Finally a Façade
Leonardo, Michelangelo, Vasari

A generation after Filippo’s death, the lantern is crowned with a huge sphere of gilded bronze. It was the work of the sculptor Andrea Verrocchio. It’s probable that his apprentice helped out – a young man by the name of Leonardo, from the little town of Vinci. He’s particularly fascinated by Filippo’s machines, and studies them in detail.

Filippo’s work plays yet another, quite surprising role at the dawn of the Renaissance: The astronomer Paolo Toscanelli, who had once taught him mathematics, affixes a bronze plate to the inside of the lantern, converting the dome into a huge sundial. This enables him to determine the positions of the sun more precisely than ever before, thereby improving navigation. This in turn benefits one particular seafarer with whom Toscanelli corresponds regularly – a certain Christopher Columbus. So Filippo’s dome even makes a small contribution to the discovery of America.

In the year 1515, Baccio d'Agnolo is the Master Builder of the cathedral. He begins building a loggia at the base of the dome. But its proportions don’t quite fit. With biting sarcasm, Michelangelo calls it a “cricket cage” – and it’s never completed. But Michelangelo contributes more than just censure: his famous David was actually intended for the cathedral. And the Pietà created by the sculptor for his own grave graces one of the cathedral’s chapels for centuries.

Initially, the inside of the dome was simply painted white – and that remained the case for more than 100 years. Filippo himself had envisaged a mosaic design, like that of the baptistery. But in the year 1572, work began on a fresco for the dome – and the artist awarded the commission is none other than Giorgio Vasari. Filippo’s great admirer and biographer, now allowed to embellish the work of the man himself! The picture is hailed as the largest Christian fresco in the world.

Over a surface area of almost 4 thousand square metres, it does take up the subject of the images in the baptistery: the Last Judgement. The focal point is again Christ standing in judgement over the world, surrounded by angels. In the past, a sculpture of the body of Christ lay in the centre of the altar. This made the message of Christianity crystal clear: when the faithful raised their gaze from the dead Christ up towards the heavens, they beheld the resurrected saviour in all his glory. The graphic images at his feet bring home to them what they can expect in the future: the promise of paradise, or the horrors of hell.

From an artistic point of view, the work is considered slightly off the mark. The most serious criticism is that it makes the dome appear lower than it actually is – and not higher as intended. Nevertheless, the fresco is brimming with original ideas. For example, scaffolding installation holes double up as symbols of the wisdom of the written word: books offer an access to the realm behind the surface of our world.

But Vasari doesn’t live to realise his design – he dies after just two years. His successor is Federico Zuccari, who had previously worked mostly in Rome. He completes the huge work in the year 1579.

Eight years later, the exterior of the cathedral changes yet again: Francesco de' Medici has the half-finished façade by Arnolfo di Cambio removed. He actually plans to build a new one – but he doesn’t get around to it. That’s why for 300 years, the front of Florence cathedral is clad in nothing but brick, which the Florentines cover with large swathes of painted fabric.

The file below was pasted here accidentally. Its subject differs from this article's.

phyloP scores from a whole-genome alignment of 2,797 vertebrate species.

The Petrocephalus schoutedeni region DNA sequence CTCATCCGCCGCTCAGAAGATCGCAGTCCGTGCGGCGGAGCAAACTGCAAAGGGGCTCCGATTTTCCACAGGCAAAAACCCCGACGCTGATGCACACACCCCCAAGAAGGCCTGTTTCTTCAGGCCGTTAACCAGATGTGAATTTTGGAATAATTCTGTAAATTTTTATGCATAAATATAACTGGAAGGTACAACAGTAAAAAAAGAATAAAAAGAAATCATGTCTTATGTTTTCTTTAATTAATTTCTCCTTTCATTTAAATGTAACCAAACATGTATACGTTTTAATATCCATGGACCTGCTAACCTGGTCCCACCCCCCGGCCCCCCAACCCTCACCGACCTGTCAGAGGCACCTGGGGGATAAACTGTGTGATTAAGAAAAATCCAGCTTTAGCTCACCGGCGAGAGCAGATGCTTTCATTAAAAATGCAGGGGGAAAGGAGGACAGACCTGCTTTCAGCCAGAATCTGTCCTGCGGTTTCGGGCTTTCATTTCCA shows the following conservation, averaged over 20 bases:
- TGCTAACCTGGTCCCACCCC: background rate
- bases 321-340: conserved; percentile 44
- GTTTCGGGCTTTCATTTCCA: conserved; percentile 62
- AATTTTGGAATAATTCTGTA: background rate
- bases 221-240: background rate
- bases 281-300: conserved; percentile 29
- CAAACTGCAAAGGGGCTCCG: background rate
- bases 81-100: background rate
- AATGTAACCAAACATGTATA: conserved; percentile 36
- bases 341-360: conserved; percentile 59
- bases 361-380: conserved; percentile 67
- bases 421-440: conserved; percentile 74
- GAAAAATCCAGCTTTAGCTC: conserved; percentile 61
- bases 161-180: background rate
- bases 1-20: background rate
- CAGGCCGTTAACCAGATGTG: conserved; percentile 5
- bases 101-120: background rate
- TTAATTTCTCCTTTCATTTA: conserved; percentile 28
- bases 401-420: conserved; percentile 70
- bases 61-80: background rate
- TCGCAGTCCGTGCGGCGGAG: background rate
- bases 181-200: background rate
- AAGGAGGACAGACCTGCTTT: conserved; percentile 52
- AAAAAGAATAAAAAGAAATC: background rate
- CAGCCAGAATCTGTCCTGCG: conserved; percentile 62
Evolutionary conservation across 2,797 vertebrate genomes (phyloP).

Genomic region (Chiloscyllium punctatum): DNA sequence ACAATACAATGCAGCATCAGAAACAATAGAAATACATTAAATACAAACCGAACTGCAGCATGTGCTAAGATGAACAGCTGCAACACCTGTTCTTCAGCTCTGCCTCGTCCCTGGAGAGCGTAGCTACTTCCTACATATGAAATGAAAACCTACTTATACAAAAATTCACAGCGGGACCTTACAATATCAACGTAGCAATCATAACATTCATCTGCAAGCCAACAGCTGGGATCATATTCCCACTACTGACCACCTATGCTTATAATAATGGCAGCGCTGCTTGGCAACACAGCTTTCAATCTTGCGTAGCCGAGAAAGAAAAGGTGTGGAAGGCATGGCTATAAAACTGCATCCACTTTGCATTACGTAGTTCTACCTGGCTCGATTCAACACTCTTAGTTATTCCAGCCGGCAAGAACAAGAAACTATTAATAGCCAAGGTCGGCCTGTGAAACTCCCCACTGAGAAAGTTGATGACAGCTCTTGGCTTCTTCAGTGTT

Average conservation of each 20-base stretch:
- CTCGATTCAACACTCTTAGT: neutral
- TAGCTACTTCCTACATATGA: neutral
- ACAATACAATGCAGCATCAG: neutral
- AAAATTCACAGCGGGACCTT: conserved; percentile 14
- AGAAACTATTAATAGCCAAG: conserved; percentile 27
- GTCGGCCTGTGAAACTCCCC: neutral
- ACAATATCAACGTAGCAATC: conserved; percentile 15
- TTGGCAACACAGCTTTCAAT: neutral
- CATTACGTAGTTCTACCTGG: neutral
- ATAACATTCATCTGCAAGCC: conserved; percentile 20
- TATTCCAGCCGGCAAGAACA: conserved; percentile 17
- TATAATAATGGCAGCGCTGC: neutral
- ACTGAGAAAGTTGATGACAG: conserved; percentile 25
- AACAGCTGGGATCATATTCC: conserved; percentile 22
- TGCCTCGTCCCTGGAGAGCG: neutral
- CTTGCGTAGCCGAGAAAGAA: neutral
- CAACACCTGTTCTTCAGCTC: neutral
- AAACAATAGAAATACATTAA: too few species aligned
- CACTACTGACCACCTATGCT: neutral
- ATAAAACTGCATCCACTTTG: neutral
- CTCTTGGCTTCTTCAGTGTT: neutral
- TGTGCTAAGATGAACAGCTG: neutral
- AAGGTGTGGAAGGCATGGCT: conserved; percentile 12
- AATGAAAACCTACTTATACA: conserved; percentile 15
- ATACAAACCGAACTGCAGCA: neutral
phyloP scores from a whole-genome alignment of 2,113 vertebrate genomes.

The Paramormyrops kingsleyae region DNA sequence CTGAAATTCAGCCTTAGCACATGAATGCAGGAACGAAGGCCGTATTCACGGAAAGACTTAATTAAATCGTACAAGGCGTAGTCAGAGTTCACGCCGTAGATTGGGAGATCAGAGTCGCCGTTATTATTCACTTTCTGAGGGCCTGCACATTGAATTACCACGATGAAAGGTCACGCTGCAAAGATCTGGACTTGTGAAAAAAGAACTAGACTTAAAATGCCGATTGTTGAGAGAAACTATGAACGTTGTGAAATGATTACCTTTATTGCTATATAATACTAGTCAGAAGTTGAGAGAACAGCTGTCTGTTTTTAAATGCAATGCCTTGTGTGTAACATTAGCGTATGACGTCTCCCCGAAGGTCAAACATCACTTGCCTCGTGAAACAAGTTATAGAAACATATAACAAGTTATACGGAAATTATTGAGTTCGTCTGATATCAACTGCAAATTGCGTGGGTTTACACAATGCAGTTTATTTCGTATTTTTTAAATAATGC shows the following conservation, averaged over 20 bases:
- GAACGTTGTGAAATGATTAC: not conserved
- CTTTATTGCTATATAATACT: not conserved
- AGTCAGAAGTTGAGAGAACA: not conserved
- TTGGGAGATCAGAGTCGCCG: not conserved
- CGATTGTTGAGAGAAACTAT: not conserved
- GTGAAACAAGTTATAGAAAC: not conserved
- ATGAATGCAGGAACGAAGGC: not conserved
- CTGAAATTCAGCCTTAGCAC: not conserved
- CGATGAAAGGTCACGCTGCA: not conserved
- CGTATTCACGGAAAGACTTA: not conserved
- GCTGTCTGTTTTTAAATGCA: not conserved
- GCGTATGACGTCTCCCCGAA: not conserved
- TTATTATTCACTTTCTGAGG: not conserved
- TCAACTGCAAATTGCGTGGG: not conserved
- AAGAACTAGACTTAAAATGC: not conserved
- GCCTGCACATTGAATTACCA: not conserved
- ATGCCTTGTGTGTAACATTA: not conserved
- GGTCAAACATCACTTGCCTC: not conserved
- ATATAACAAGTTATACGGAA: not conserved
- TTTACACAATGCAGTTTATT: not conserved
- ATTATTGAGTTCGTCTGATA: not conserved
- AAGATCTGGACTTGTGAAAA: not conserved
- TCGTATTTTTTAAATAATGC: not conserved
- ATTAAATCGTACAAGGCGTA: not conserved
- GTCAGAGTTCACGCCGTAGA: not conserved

Again and again, they haggle and fight over a new façade. But no progress is made until the 19th century, when Florence becomes part of the new Kingdom of Italy. In 1887, Emilio de Fabris finally completes the façade in its present form. He’s primarily inspired by Giotto’s belltower – and his design is chosen in yet another competition.

To this day, the cathedral is the spiritual heart of the city. It embodies the unique spirit of Florence. The cathedrals of the Middle Ages were filled with a mystical atmosphere, an expression of the hope of a better life in the afterworld. Florence cathedral, on the other hand, is filled with light, and faces the world head-on. Its greatest work of art is actually a brilliant feat of engineering – and the art works inside the building also celebrate illustrious people.

First the builders of the cathedral itself: Arnolfo di Cambio and Emilio de Fabris, Giotto and of course Filippo Brunelleschi. Alongside these portraits are two large frescoes: Paolo Uccello depicts Giovanni Acuto. His real name was John Hawkwood, he came from England and became a great military leader in the service of the Florentines. Next to him, Niccolò da Tolentino, painted by Andrea del Castagno. He was also a successful commander, who did the city a great service.

Faith itself has also changed. This is evident from two works of art that seem to embrace the faithful. Above the main portal, there’s a mosaic from the period of Arnolfo di Cambio. It shows Mary the Mother of God, being crowned by her son Jesus. Opposite her there’s a shining window high above the altar, the only “eye” of the tambour visible upon entering the church. It’s the work of Donatello – and it also depicts the crowning of Mary.

At the entrance, and at the heart of the church stands the mother of God. She was also revered in the Middle Ages – but now her message is being understood in a new way: Mary is a human being, chosen by God. People themselves are being given the power to change the world. And this belief was the inspiration for the immortal masters to whom we owe the cathedral itself and all its art treasures – the cathedral that celebrates the greatness of an imitable city, as well as the birth of a new epoch.